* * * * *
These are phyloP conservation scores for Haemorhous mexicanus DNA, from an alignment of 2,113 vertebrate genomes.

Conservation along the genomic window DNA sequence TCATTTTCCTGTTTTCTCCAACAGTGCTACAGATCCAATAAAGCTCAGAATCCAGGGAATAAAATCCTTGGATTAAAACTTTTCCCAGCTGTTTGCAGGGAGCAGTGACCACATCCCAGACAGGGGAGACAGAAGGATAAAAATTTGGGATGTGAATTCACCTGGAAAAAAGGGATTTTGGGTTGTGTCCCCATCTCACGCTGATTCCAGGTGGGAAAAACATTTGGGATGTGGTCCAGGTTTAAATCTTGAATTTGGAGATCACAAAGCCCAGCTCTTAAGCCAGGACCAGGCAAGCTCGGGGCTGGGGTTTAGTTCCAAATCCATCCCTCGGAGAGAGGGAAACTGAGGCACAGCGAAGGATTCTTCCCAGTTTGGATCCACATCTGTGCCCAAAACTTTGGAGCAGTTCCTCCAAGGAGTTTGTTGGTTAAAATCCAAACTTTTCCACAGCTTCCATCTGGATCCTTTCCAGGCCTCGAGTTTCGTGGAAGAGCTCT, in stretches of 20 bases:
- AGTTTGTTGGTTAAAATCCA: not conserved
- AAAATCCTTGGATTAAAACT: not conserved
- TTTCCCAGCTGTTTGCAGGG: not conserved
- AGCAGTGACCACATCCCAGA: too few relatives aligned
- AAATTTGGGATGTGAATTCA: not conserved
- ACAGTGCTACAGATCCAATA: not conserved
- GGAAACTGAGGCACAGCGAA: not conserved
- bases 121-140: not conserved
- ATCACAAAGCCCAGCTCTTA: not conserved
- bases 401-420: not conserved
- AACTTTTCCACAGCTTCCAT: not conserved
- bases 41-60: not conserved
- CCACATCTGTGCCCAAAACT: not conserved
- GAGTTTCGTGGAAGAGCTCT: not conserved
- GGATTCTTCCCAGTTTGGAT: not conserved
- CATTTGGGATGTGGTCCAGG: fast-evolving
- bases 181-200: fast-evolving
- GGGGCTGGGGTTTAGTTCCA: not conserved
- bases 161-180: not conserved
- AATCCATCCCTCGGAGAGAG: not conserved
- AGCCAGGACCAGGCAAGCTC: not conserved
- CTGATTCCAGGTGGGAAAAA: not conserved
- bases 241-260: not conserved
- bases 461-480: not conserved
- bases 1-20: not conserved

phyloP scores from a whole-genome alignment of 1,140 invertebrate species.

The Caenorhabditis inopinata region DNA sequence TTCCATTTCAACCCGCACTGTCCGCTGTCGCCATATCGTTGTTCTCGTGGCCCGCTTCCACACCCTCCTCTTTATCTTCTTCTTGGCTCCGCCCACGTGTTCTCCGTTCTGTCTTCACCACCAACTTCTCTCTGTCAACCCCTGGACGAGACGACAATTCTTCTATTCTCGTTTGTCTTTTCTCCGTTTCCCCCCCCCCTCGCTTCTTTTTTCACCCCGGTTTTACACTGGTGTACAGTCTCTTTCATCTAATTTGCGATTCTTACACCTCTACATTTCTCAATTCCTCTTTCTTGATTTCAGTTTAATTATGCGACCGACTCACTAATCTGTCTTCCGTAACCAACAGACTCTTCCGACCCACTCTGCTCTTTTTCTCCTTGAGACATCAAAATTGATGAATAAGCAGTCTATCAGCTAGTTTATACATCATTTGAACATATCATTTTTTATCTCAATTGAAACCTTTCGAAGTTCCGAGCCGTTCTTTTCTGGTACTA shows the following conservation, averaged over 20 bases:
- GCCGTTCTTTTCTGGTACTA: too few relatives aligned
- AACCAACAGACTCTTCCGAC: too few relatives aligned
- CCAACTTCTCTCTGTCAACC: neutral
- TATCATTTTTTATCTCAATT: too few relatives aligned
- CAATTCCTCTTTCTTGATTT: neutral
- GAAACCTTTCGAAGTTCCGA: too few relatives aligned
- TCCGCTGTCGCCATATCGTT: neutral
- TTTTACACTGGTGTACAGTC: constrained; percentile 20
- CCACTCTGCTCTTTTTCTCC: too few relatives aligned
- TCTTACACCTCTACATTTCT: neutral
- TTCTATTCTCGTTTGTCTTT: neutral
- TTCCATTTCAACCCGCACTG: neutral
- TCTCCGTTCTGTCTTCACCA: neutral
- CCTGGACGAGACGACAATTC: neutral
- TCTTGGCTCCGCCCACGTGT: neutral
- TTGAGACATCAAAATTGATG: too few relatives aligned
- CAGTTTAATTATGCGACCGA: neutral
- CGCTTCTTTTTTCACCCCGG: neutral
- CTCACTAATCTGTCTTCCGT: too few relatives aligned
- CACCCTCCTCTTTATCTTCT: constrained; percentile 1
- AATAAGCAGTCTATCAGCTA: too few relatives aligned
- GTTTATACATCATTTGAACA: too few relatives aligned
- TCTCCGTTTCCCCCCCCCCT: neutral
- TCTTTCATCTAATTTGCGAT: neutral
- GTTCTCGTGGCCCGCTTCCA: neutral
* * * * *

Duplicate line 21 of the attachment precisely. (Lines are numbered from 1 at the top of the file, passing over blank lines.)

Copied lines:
- bases 161-180: not conserved